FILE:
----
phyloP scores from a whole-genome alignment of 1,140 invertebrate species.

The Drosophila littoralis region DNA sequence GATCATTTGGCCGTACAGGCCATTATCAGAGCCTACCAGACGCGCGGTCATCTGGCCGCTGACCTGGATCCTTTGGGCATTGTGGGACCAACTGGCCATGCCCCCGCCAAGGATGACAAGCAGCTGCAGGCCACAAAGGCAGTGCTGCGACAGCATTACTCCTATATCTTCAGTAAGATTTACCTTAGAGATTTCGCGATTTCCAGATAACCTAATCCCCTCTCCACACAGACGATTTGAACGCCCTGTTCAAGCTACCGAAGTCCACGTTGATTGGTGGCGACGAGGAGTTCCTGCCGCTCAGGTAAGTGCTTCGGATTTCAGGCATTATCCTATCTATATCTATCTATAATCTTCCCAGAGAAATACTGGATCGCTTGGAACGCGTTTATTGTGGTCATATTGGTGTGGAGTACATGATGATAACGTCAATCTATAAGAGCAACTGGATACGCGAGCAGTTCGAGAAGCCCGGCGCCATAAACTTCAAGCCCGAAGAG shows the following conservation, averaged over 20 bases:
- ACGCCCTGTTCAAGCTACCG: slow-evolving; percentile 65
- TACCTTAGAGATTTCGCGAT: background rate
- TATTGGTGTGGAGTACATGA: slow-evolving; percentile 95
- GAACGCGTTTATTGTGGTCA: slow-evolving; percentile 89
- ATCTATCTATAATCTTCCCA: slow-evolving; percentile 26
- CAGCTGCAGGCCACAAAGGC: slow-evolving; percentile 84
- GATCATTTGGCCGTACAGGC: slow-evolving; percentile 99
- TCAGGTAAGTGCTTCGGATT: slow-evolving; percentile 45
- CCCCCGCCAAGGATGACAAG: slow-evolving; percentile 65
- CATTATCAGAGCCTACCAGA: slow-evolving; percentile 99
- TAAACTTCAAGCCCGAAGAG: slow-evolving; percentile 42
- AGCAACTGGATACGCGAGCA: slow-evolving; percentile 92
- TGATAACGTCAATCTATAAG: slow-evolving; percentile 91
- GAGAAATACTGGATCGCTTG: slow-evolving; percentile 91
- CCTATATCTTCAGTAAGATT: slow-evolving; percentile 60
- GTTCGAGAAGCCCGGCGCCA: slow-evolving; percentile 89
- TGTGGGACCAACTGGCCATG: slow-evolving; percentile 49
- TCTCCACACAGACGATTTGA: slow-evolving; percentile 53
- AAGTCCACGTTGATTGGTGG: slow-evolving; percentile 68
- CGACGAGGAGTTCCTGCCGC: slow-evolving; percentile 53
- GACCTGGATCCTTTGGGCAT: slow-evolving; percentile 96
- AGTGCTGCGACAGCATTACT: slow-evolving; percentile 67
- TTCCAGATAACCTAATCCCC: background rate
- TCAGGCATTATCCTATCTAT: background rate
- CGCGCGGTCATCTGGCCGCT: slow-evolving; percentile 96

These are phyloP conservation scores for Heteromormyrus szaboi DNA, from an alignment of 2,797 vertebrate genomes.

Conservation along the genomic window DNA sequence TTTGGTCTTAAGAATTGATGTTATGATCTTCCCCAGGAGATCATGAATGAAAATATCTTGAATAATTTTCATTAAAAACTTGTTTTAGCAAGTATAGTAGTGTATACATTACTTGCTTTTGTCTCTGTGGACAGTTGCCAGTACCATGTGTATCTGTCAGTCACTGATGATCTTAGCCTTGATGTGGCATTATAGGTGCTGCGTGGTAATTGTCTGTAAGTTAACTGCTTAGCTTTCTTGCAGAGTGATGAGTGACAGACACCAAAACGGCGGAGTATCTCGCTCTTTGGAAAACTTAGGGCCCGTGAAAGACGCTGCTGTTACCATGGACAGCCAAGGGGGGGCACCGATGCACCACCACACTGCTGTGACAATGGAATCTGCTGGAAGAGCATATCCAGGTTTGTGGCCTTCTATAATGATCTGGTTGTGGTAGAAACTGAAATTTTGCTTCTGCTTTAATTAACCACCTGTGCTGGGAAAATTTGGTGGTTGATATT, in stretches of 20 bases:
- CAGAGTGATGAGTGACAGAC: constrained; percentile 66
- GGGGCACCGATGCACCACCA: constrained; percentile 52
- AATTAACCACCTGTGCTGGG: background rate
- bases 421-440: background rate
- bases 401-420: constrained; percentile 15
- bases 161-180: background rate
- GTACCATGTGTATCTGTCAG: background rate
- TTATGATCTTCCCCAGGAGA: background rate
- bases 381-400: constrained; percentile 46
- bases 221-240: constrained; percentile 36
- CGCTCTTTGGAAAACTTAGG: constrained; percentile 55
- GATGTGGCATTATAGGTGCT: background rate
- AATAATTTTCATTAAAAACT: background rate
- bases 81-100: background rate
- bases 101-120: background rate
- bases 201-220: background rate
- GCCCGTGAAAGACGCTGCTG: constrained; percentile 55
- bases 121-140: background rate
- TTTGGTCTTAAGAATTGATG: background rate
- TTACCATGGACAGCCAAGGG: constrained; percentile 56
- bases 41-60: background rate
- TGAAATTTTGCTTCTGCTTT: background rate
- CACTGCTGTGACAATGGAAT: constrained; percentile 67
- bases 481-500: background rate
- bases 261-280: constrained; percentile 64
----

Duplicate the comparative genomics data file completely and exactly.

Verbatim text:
phyloP scores from a whole-genome alignment of 1,140 invertebrate species.

The Drosophila littoralis region DNA sequence GATCATTTGGCCGTACAGGCCATTATCAGAGCCTACCAGACGCGCGGTCATCTGGCCGCTGACCTGGATCCTTTGGGCATTGTGGGACCAACTGGCCATGCCCCCGCCAAGGATGACAAGCAGCTGCAGGCCACAAAGGCAGTGCTGCGACAGCATTACTCCTATATCTTCAGTAAGATTTACCTTAGAGATTTCGCGATTTCCAGATAACCTAATCCCCTCTCCACACAGACGATTTGAACGCCCTGTTCAAGCTACCGAAGTCCACGTTGATTGGTGGCGACGAGGAGTTCCTGCCGCTCAGGTAAGTGCTTCGGATTTCAGGCATTATCCTATCTATATCTATCTATAATCTTCCCAGAGAAATACTGGATCGCTTGGAACGCGTTTATTGTGGTCATATTGGTGTGGAGTACATGATGATAACGTCAATCTATAAGAGCAACTGGATACGCGAGCAGTTCGAGAAGCCCGGCGCCATAAACTTCAAGCCCGAAGAG shows the following conservation, averaged over 20 bases:
- ACGCCCTGTTCAAGCTACCG: slow-evolving; percentile 65
- TACCTTAGAGATTTCGCGAT: background rate
- TATTGGTGTGGAGTACATGA: slow-evolving; percentile 95
- GAACGCGTTTATTGTGGTCA: slow-evolving; percentile 89
- ATCTATCTATAATCTTCCCA: slow-evolving; percentile 26
- CAGCTGCAGGCCACAAAGGC: slow-evolving; percentile 84
- GATCATTTGGCCGTACAGGC: slow-evolving; percentile 99
- TCAGGTAAGTGCTTCGGATT: slow-evolving; percentile 45
- CCCCCGCCAAGGATGACAAG: slow-evolving; percentile 65
- CATTATCAGAGCCTACCAGA: slow-evolving; percentile 99
- TAAACTTCAAGCCCGAAGAG: slow-evolving; percentile 42
- AGCAACTGGATACGCGAGCA: slow-evolving; percentile 92
- TGATAACGTCAATCTATAAG: slow-evolving; percentile 91
- GAGAAATACTGGATCGCTTG: slow-evolving; percentile 91
- CCTATATCTTCAGTAAGATT: slow-evolving; percentile 60
- GTTCGAGAAGCCCGGCGCCA: slow-evolving; percentile 89
- TGTGGGACCAACTGGCCATG: slow-evolving; percentile 49
- TCTCCACACAGACGATTTGA: slow-evolving; percentile 53
- AAGTCCACGTTGATTGGTGG: slow-evolving; percentile 68
- CGACGAGGAGTTCCTGCCGC: slow-evolving; percentile 53
- GACCTGGATCCTTTGGGCAT: slow-evolving; percentile 96
- AGTGCTGCGACAGCATTACT: slow-evolving; percentile 67
- TTCCAGATAACCTAATCCCC: background rate
- TCAGGCATTATCCTATCTAT: background rate
- CGCGCGGTCATCTGGCCGCT: slow-evolving; percentile 96

These are phyloP conservation scores for Heteromormyrus szaboi DNA, from an alignment of 2,797 vertebrate genomes.

Conservation along the genomic window DNA sequence TTTGGTCTTAAGAATTGATGTTATGATCTTCCCCAGGAGATCATGAATGAAAATATCTTGAATAATTTTCATTAAAAACTTGTTTTAGCAAGTATAGTAGTGTATACATTACTTGCTTTTGTCTCTGTGGACAGTTGCCAGTACCATGTGTATCTGTCAGTCACTGATGATCTTAGCCTTGATGTGGCATTATAGGTGCTGCGTGGTAATTGTCTGTAAGTTAACTGCTTAGCTTTCTTGCAGAGTGATGAGTGACAGACACCAAAACGGCGGAGTATCTCGCTCTTTGGAAAACTTAGGGCCCGTGAAAGACGCTGCTGTTACCATGGACAGCCAAGGGGGGGCACCGATGCACCACCACACTGCTGTGACAATGGAATCTGCTGGAAGAGCATATCCAGGTTTGTGGCCTTCTATAATGATCTGGTTGTGGTAGAAACTGAAATTTTGCTTCTGCTTTAATTAACCACCTGTGCTGGGAAAATTTGGTGGTTGATATT, in stretches of 20 bases:
- CAGAGTGATGAGTGACAGAC: constrained; percentile 66
- GGGGCACCGATGCACCACCA: constrained; percentile 52
- AATTAACCACCTGTGCTGGG: background rate
- bases 421-440: background rate
- bases 401-420: constrained; percentile 15
- bases 161-180: background rate
- GTACCATGTGTATCTGTCAG: background rate
- TTATGATCTTCCCCAGGAGA: background rate
- bases 381-400: constrained; percentile 46
- bases 221-240: constrained; percentile 36
- CGCTCTTTGGAAAACTTAGG: constrained; percentile 55
- GATGTGGCATTATAGGTGCT: background rate
- AATAATTTTCATTAAAAACT: background rate
- bases 81-100: background rate
- bases 101-120: background rate
- bases 201-220: background rate
- GCCCGTGAAAGACGCTGCTG: constrained; percentile 55
- bases 121-140: background rate
- TTTGGTCTTAAGAATTGATG: background rate
- TTACCATGGACAGCCAAGGG: constrained; percentile 56
- bases 41-60: background rate
- TGAAATTTTGCTTCTGCTTT: background rate
- CACTGCTGTGACAATGGAAT: constrained; percentile 67
- bases 481-500: background rate
- bases 261-280: constrained; percentile 64